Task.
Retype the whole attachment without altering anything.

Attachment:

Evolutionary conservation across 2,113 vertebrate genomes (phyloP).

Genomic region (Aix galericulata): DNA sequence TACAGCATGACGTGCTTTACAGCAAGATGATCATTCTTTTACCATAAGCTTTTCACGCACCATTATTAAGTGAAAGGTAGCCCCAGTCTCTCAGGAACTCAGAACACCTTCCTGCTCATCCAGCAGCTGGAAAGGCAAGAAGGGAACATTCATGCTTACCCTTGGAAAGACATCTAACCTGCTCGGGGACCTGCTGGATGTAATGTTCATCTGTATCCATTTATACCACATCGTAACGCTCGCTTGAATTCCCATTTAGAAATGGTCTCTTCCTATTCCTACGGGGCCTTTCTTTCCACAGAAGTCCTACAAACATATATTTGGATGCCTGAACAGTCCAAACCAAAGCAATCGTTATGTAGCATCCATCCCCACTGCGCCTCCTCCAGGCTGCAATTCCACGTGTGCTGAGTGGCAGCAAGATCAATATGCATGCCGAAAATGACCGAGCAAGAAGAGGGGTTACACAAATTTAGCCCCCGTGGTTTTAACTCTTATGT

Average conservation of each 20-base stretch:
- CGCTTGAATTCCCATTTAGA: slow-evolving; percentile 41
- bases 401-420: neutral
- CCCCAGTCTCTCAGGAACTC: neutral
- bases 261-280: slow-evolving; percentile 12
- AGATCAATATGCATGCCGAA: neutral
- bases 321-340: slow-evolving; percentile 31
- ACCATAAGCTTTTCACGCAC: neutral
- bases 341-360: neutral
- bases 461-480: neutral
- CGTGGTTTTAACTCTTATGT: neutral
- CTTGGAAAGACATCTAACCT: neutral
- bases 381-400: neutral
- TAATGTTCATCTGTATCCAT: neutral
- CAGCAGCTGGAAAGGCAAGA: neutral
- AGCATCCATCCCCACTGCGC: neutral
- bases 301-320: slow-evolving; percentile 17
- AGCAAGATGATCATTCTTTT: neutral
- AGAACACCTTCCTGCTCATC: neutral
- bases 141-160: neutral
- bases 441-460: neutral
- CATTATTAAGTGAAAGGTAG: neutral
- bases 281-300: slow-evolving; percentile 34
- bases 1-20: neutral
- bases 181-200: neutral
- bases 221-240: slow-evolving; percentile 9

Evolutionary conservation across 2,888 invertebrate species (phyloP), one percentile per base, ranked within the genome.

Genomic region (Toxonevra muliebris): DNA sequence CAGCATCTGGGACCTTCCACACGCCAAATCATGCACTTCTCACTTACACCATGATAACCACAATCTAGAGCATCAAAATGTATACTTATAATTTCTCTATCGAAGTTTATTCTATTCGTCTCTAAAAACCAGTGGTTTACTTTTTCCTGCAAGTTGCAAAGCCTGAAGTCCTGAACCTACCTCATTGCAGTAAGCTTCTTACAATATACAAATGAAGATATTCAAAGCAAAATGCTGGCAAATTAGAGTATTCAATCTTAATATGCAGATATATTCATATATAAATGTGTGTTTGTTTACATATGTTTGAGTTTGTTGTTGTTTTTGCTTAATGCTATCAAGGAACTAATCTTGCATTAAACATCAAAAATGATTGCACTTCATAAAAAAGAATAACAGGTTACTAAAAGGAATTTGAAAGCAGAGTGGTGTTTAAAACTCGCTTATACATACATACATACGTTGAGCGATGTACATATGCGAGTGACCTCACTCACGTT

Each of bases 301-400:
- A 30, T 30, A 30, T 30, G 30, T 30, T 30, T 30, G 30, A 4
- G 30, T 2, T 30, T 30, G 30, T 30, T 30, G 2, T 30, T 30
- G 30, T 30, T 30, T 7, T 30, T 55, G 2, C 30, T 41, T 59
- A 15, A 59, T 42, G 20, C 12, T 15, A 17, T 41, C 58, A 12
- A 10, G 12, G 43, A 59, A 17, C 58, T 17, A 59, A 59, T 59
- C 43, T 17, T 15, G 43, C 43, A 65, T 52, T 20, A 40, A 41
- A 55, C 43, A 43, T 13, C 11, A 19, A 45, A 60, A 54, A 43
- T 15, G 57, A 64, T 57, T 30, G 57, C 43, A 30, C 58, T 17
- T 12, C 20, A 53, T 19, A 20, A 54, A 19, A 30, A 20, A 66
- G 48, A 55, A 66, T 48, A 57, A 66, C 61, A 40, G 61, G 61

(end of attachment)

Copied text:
Evolutionary conservation across 2,113 vertebrate genomes (phyloP).

Genomic region (Aix galericulata): DNA sequence TACAGCATGACGTGCTTTACAGCAAGATGATCATTCTTTTACCATAAGCTTTTCACGCACCATTATTAAGTGAAAGGTAGCCCCAGTCTCTCAGGAACTCAGAACACCTTCCTGCTCATCCAGCAGCTGGAAAGGCAAGAAGGGAACATTCATGCTTACCCTTGGAAAGACATCTAACCTGCTCGGGGACCTGCTGGATGTAATGTTCATCTGTATCCATTTATACCACATCGTAACGCTCGCTTGAATTCCCATTTAGAAATGGTCTCTTCCTATTCCTACGGGGCCTTTCTTTCCACAGAAGTCCTACAAACATATATTTGGATGCCTGAACAGTCCAAACCAAAGCAATCGTTATGTAGCATCCATCCCCACTGCGCCTCCTCCAGGCTGCAATTCCACGTGTGCTGAGTGGCAGCAAGATCAATATGCATGCCGAAAATGACCGAGCAAGAAGAGGGGTTACACAAATTTAGCCCCCGTGGTTTTAACTCTTATGT

Average conservation of each 20-base stretch:
- CGCTTGAATTCCCATTTAGA: slow-evolving; percentile 41
- bases 401-420: neutral
- CCCCAGTCTCTCAGGAACTC: neutral
- bases 261-280: slow-evolving; percentile 12
- AGATCAATATGCATGCCGAA: neutral
- bases 321-340: slow-evolving; percentile 31
- ACCATAAGCTTTTCACGCAC: neutral
- bases 341-360: neutral
- bases 461-480: neutral
- CGTGGTTTTAACTCTTATGT: neutral
- CTTGGAAAGACATCTAACCT: neutral
- bases 381-400: neutral
- TAATGTTCATCTGTATCCAT: neutral
- CAGCAGCTGGAAAGGCAAGA: neutral
- AGCATCCATCCCCACTGCGC: neutral
- bases 301-320: slow-evolving; percentile 17
- AGCAAGATGATCATTCTTTT: neutral
- AGAACACCTTCCTGCTCATC: neutral
- bases 141-160: neutral
- bases 441-460: neutral
- CATTATTAAGTGAAAGGTAG: neutral
- bases 281-300: slow-evolving; percentile 34
- bases 1-20: neutral
- bases 181-200: neutral
- bases 221-240: slow-evolving; percentile 9

Evolutionary conservation across 2,888 invertebrate species (phyloP), one percentile per base, ranked within the genome.

Genomic region (Toxonevra muliebris): DNA sequence CAGCATCTGGGACCTTCCACACGCCAAATCATGCACTTCTCACTTACACCATGATAACCACAATCTAGAGCATCAAAATGTATACTTATAATTTCTCTATCGAAGTTTATTCTATTCGTCTCTAAAAACCAGTGGTTTACTTTTTCCTGCAAGTTGCAAAGCCTGAAGTCCTGAACCTACCTCATTGCAGTAAGCTTCTTACAATATACAAATGAAGATATTCAAAGCAAAATGCTGGCAAATTAGAGTATTCAATCTTAATATGCAGATATATTCATATATAAATGTGTGTTTGTTTACATATGTTTGAGTTTGTTGTTGTTTTTGCTTAATGCTATCAAGGAACTAATCTTGCATTAAACATCAAAAATGATTGCACTTCATAAAAAAGAATAACAGGTTACTAAAAGGAATTTGAAAGCAGAGTGGTGTTTAAAACTCGCTTATACATACATACATACGTTGAGCGATGTACATATGCGAGTGACCTCACTCACGTT

Each of bases 301-400:
- A 30, T 30, A 30, T 30, G 30, T 30, T 30, T 30, G 30, A 4
- G 30, T 2, T 30, T 30, G 30, T 30, T 30, G 2, T 30, T 30
- G 30, T 30, T 30, T 7, T 30, T 55, G 2, C 30, T 41, T 59
- A 15, A 59, T 42, G 20, C 12, T 15, A 17, T 41, C 58, A 12
- A 10, G 12, G 43, A 59, A 17, C 58, T 17, A 59, A 59, T 59
- C 43, T 17, T 15, G 43, C 43, A 65, T 52, T 20, A 40, A 41
- A 55, C 43, A 43, T 13, C 11, A 19, A 45, A 60, A 54, A 43
- T 15, G 57, A 64, T 57, T 30, G 57, C 43, A 30, C 58, T 17
- T 12, C 20, A 53, T 19, A 20, A 54, A 19, A 30, A 20, A 66
- G 48, A 55, A 66, T 48, A 57, A 66, C 61, A 40, G 61, G 61